Cancer Research U.K., Cancer Research Technology ink agreement with Astellas
Cancer Research U.K. and its commercial arm, Cancer Research Technology (CRT), have joined with Astellas Pharma to conduct a two-year research program in the U.K. to find new drug targets in the fight against cancer, with an initial focus on pancreatic cancer.
Certain pancreatic cancers are dependent on autophagy, the process of consuming your own cellular parts for energy in order to grow. Blocking this pathway may help stop some pancreatic cancers.
The first stage aims to identify and then validate the best possible drug targets to block the autophagy pathway in pancreatic cancer cells. This research will be carried out by Professor Kevin Ryan at the Cancer Research U.K. Beatson Institute and Dr. Sharon Tooze at the Cancer Research U.K. London Research Institute. Astellas has an exclusive license to progress the most promising candidates through further drug discovery and development, subject to certain milestone and royalty payments to CRT.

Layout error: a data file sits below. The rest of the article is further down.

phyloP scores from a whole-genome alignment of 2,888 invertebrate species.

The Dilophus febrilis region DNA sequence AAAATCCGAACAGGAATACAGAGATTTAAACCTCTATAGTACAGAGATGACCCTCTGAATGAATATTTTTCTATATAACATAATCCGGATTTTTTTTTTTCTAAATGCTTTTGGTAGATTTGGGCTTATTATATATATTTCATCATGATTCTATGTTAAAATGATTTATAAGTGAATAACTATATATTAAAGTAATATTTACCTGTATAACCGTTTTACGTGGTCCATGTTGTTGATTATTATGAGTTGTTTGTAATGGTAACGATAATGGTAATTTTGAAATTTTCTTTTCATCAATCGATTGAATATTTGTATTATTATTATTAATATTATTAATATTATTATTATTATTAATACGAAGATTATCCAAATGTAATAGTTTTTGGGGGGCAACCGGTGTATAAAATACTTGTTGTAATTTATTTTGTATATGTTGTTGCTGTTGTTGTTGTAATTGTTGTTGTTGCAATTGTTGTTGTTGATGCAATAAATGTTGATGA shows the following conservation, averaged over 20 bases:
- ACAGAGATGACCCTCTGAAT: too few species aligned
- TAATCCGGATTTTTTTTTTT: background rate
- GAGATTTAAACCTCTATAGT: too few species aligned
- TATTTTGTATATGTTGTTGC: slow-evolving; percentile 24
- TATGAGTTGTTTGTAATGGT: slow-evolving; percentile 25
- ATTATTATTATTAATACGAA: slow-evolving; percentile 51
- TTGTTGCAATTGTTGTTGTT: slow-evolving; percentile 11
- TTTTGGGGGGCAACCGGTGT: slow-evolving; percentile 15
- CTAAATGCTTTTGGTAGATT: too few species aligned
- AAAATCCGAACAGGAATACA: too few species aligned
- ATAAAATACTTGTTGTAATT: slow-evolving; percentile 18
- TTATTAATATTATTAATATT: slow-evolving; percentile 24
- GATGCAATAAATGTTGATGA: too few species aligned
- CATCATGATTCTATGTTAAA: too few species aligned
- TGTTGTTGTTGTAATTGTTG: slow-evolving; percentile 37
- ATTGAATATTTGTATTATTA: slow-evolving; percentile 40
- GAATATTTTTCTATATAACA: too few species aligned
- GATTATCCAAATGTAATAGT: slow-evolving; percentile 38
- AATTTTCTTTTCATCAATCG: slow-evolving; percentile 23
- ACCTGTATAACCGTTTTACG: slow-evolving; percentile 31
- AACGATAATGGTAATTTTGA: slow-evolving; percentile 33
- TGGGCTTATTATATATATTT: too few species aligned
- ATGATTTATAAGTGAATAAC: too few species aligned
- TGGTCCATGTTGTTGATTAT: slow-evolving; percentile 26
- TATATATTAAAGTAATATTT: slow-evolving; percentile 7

Professor Kevin Ryan, a Cancer Research U.K. scientist based at the Cancer Research U.K. Beatson Institute, said, "This is an exciting opportunity to develop new drugs for pancreatic cancer where there is an urgent need for new treatments. Research suggests that pancreatic cancer can be dependent on autophagy making it an excellent pathway to target for drug discovery."
Kenji Yasukawa, Ph.D., senior vice president and chief strategy officer, Astellas, said, "Since May 2013, Astellas has invited researchers from around the world to collaborate to increase drug discovery opportunities and expand development pipelines. The aim is to establish links with overseas researchers who have ideas that possess a high level of novelty and creativity. This consortium with Cancer Research U.K. and CRT is one of the collaborations to be achieved through this global initiative."
New treatments are desperately needed for pancreatic cancer—one of the deadliest forms of cancer. Every year 8,800 people are diagnosed with the disease in the U.K. but survival rates remain very low, with only 3% of people diagnosed with pancreatic cancer surviving their disease for five years or more after their diagnosis.